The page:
pfSense does not take interface IP addresses down when ethernet carrier is lost like, say, a Cisco does.

    In fact, the interface addresses actually route to loopback interfaces internally.

    What you're seeing is completely normal.  You can ping a local interface address even though the interface has nothing plugged into it.  Your initial description had everyone thinking you were saying you could still ping 192.168.1.1 from 192.168.1.10 even though it was unplugged.

    Amazing how a diagram clears things up immediately.


  • Banned

    HAHAHAHAHAHAHAHAH

    You gotta be kidding :D

    Your pinging the interface INSIDE the Soekris box. You need to ping 192.168.1.10 to see the result of you pulling the cable. Try to disable the interface in pfsense and your ping will be gone ;)

    :D


  • LAYER 8 Netgate

    I don't think it's that funny.  A Cisco takes the local interface IP address down if it loses carrier, at least by default.



  • No this II funny :)


  • Banned


  • LAYER 8 Netgate

    Difference of opinion on how a router should actually behave I guess.  Neither behavior is wrong.  But I would bet the pfSense guys would welcome more Cisco-like behavior if FreeBSD were to implement it.  Optional, of course.

    Anyway, OP, the reason these guys are bagging on you is easily answered by looking at your diagram.  See the ping source, then the ping response, then the connection break FURTHER down the path?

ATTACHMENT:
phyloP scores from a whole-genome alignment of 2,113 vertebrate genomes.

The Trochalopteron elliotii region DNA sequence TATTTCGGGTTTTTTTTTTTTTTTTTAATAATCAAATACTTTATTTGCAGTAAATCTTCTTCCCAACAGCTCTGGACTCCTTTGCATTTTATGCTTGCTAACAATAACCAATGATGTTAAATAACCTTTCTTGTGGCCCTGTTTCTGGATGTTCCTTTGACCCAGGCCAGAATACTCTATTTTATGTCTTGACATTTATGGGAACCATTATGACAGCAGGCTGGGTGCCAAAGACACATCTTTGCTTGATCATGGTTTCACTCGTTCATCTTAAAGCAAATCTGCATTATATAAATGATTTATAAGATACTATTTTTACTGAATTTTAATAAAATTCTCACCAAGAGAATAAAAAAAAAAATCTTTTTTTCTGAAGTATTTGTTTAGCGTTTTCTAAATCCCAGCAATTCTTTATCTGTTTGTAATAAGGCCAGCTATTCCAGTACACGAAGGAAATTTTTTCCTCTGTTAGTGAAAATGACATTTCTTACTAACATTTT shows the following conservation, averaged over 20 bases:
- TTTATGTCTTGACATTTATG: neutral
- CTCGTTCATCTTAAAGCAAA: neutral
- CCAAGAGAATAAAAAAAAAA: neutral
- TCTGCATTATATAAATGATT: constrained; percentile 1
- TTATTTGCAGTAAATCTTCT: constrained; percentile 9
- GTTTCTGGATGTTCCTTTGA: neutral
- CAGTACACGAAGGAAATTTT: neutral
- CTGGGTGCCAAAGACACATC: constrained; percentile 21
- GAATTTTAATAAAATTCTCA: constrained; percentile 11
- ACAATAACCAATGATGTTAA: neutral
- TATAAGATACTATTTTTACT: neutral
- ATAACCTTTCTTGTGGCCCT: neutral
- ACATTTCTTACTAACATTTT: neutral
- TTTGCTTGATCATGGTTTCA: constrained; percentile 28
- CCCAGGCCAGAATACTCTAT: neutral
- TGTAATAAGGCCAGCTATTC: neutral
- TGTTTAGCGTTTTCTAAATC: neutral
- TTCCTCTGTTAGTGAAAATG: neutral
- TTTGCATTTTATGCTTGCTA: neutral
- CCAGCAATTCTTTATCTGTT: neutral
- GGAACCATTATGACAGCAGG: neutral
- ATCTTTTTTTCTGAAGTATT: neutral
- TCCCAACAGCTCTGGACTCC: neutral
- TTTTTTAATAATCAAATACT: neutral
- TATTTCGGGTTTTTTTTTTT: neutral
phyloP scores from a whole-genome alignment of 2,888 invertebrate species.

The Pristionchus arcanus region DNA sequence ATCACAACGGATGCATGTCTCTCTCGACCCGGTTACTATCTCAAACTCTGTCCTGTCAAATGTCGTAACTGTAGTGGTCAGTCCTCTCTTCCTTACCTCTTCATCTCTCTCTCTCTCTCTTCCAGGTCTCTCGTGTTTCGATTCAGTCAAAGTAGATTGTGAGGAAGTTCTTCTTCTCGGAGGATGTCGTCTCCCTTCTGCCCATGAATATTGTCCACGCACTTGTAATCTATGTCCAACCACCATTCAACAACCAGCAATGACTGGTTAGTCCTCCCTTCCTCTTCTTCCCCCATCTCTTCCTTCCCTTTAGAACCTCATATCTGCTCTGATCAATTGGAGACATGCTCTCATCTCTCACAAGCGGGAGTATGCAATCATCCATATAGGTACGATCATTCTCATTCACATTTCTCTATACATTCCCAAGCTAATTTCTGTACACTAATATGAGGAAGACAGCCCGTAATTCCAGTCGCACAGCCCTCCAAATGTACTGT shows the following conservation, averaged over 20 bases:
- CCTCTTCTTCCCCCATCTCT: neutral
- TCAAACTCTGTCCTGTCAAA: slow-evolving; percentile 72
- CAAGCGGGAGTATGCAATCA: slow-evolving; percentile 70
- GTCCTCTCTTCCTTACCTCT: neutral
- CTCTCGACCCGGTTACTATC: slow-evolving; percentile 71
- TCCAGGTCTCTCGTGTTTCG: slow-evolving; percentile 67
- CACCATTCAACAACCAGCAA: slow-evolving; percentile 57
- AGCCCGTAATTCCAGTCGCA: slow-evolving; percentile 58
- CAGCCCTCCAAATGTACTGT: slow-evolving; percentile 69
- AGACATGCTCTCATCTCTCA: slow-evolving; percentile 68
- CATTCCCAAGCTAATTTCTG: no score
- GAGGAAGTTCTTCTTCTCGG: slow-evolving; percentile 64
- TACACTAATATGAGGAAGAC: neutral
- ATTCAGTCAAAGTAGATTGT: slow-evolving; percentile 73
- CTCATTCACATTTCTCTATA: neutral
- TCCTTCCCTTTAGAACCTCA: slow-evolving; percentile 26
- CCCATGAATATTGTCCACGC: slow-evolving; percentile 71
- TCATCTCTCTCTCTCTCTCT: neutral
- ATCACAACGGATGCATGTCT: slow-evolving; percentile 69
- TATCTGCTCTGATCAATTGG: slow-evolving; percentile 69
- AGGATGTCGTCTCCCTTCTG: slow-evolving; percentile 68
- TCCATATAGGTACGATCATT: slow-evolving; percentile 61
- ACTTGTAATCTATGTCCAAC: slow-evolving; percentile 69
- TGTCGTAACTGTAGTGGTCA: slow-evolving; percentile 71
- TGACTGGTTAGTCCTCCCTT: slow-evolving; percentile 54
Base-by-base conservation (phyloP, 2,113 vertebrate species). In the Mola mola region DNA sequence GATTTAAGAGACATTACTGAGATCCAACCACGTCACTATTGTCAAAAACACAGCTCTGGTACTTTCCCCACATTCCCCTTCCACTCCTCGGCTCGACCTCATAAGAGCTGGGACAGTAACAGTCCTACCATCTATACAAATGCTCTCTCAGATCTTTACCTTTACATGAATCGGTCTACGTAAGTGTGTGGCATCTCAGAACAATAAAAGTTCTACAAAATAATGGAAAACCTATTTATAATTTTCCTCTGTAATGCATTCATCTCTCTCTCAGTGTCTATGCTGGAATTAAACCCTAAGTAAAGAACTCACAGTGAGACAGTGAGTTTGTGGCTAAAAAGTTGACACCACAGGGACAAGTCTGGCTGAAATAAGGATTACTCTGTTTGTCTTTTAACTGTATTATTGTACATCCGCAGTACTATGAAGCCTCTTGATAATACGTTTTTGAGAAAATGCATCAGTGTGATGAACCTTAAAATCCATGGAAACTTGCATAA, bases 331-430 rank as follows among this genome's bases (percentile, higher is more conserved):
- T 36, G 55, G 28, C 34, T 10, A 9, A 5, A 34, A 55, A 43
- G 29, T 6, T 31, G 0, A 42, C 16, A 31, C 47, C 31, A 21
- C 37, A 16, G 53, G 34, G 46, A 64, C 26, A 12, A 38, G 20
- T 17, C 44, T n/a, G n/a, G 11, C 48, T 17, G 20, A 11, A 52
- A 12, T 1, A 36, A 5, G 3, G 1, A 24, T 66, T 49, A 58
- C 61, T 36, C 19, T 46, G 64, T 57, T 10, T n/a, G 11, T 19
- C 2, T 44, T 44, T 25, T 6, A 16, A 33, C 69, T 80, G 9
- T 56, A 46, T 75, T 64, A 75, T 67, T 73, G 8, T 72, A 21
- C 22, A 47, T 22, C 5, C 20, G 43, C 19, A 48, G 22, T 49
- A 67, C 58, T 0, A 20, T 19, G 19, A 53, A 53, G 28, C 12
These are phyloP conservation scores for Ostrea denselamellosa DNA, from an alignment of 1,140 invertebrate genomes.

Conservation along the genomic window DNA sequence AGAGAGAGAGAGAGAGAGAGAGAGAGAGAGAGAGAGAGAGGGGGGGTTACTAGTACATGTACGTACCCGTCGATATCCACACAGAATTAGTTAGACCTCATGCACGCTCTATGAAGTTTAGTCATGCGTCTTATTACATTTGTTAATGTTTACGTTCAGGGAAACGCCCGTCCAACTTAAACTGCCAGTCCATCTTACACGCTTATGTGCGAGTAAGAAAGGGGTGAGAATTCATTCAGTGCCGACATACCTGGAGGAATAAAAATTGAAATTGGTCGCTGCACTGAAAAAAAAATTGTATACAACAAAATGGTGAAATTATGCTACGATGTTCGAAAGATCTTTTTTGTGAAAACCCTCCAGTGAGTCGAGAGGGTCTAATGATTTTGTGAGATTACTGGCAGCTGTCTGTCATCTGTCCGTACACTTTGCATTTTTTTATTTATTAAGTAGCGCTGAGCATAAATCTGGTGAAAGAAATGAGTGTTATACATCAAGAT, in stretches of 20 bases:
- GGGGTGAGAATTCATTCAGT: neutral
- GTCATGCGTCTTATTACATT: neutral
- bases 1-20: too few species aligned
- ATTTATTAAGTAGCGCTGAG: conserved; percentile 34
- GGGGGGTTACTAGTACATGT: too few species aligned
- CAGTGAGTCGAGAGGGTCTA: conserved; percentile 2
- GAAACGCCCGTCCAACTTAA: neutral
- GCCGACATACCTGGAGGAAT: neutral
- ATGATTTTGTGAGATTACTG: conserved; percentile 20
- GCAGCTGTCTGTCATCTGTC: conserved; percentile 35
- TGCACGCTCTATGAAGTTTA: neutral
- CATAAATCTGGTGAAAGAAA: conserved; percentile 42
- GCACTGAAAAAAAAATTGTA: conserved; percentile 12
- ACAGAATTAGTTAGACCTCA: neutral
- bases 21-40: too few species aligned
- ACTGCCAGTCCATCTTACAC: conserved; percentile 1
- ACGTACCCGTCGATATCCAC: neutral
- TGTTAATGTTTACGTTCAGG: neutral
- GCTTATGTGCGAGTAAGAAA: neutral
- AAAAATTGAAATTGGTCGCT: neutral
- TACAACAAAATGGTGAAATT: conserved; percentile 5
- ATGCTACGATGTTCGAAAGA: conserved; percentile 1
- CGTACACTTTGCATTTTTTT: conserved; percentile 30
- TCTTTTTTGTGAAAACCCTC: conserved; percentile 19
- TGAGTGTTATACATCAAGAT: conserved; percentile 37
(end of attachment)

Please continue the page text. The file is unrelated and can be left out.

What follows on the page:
There is really no reason for the router not to respond.  The connection break is the next hop.

    (Cisco routers do respond in this situation BTW, with an ICMP Destination Unreachable)

    
    R2-2620#ping 192.168.1.1
    
    Type escape sequence to abort.
    Sending 5, 100-byte ICMP Echos to 192.168.1.1, timeout is 2 seconds:
    U.U.U
    
    


  • Interface IPs going down can mess with services on the firewall box making is more likely for a service to not rebind to the IP when the interface comes back up. Many services get around this by restarting when a new interface comes up. Many sandbox setups will drop privileges to bind interfaces once the software initializes, meaning the software can't bind to a new IP.

    There's many fewer corner cases if you just let the IP stay on the interface even when it's not plugged in. Use a heart beat if you need to check uplink status.



  • Maybe if one does ifconfig down on the interface after you pull the cable, you get the desired response.


  • LAYER 8 Netgate

    Interface IPs going down can mess with services on the firewall box making is more likely for a service to not rebind to the IP when the interface comes back up.

    I can certainly see that being a problem.


  • LAYER 8 Global Moderator

    since when would these IPs go down even in a cisco switch.. Normally your ip would be on loopback or svi, not actually tied to any physical interface..  Can not remember putting an IP on the actual interface before in cisco..  If you were running services on a cisco switch like dhcp or routing even that would be over a SVI, not actually tied to a physical interface being up or down..



  • I have had switch/router devices before that would stop responding to ping on an interface if the interface was physically down - from memory it was Cabletron/Enterasys gear. Once you knew the behaviour, it meant you knew when the cable had fallen out at a remote place.


Log in to reply